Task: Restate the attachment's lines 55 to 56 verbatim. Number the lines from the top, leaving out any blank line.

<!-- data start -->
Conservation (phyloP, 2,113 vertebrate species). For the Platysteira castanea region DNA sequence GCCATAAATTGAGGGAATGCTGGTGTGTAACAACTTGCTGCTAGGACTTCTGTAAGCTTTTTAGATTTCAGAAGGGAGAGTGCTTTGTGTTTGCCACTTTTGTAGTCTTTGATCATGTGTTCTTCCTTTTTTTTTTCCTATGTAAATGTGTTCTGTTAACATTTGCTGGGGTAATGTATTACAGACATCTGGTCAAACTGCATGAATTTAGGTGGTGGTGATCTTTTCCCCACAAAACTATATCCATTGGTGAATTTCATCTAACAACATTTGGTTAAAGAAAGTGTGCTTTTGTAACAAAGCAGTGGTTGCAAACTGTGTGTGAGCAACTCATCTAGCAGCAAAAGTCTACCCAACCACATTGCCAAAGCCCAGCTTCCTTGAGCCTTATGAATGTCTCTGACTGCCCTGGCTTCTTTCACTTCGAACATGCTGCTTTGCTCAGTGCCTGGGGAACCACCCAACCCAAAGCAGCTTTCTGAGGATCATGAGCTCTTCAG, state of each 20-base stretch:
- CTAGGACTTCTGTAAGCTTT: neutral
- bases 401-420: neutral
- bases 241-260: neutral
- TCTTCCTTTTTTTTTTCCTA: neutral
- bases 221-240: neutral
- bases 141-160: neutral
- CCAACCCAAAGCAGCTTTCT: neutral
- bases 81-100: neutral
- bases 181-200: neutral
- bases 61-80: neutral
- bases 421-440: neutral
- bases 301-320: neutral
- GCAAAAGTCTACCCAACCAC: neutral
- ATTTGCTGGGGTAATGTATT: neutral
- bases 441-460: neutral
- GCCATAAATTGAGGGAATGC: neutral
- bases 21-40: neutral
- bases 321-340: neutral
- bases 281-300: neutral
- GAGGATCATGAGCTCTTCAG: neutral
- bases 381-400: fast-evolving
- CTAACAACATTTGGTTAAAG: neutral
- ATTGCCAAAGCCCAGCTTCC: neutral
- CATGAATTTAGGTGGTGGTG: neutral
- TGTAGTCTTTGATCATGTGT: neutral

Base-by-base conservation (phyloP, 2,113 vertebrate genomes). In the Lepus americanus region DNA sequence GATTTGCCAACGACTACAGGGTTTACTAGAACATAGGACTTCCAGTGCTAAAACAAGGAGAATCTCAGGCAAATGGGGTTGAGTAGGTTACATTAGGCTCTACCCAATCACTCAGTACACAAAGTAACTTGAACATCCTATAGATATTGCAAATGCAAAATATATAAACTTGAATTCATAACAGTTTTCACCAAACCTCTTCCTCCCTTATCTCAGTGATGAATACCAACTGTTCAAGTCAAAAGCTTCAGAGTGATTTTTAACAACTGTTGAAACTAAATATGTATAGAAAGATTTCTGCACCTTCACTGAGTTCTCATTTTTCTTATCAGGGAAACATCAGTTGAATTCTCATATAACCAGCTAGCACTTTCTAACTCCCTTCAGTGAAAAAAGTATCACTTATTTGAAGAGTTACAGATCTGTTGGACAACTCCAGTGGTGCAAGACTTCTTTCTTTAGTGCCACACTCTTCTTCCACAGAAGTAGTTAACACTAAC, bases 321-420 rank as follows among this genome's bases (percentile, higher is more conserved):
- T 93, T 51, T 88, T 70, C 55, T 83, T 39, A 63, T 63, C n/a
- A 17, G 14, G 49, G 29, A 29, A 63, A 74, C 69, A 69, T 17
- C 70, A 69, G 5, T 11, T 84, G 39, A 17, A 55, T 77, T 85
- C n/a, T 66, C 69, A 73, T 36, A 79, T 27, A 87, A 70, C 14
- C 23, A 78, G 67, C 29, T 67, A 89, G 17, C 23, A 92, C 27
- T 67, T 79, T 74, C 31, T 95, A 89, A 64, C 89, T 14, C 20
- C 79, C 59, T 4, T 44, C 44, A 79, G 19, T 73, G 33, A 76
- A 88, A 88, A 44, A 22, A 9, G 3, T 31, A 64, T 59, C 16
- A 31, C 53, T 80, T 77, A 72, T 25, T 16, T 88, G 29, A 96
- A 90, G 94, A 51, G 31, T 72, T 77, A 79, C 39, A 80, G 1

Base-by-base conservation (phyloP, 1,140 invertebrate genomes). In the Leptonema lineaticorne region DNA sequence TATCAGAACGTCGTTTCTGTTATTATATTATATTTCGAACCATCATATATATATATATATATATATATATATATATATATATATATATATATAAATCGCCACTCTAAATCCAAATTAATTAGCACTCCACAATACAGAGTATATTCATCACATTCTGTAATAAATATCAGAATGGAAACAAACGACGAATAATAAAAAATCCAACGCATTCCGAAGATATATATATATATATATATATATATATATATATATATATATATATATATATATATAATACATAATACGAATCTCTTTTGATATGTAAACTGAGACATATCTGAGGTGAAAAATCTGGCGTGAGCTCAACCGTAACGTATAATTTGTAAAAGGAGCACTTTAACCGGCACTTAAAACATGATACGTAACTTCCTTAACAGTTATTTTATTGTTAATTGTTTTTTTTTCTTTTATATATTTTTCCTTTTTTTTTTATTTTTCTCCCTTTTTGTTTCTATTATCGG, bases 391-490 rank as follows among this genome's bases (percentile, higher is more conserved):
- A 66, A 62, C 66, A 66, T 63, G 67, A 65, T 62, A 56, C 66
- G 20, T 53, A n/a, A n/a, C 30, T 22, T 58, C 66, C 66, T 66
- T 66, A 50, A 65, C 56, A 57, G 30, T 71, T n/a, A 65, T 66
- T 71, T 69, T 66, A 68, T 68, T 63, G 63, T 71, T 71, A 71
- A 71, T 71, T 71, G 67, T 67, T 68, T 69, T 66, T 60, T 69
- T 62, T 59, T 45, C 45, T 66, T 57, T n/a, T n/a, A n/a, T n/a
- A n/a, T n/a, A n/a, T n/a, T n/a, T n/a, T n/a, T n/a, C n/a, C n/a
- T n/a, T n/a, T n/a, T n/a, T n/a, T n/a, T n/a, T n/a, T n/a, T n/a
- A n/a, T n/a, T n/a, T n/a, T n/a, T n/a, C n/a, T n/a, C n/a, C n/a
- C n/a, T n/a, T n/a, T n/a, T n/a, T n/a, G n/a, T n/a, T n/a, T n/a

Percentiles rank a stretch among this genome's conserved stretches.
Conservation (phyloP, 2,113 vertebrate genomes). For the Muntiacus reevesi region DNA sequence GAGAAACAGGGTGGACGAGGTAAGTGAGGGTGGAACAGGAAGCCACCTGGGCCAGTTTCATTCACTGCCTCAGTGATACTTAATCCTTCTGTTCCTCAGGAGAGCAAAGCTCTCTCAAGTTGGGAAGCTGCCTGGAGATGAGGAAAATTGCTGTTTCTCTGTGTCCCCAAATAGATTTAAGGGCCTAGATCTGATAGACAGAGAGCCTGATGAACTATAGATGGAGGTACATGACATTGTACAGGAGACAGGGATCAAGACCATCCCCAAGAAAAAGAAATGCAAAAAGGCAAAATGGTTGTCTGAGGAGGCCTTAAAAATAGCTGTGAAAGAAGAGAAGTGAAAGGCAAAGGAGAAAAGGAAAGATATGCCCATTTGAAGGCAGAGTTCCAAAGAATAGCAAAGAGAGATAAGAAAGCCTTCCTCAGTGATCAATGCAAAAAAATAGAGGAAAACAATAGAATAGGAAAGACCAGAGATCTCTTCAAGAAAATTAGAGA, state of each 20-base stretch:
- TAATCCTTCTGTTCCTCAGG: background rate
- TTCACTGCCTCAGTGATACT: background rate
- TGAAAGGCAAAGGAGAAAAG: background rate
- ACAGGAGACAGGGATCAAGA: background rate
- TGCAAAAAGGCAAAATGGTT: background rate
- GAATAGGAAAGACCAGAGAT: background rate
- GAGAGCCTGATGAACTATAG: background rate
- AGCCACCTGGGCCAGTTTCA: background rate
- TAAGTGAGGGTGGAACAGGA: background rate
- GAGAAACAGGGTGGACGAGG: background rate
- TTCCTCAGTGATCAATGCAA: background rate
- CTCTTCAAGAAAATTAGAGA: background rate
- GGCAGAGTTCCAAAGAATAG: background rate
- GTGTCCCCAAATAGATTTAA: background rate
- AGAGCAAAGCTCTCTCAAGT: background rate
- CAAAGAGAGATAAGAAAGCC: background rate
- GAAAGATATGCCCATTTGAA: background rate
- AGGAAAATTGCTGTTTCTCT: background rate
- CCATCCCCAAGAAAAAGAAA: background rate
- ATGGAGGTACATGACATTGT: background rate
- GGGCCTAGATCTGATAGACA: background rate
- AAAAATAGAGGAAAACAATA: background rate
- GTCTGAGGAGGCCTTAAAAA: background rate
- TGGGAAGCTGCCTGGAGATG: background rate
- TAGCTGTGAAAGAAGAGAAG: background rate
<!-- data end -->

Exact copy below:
- TGCAAAAAGGCAAAATGGTT: background rate
- GAATAGGAAAGACCAGAGAT: background rate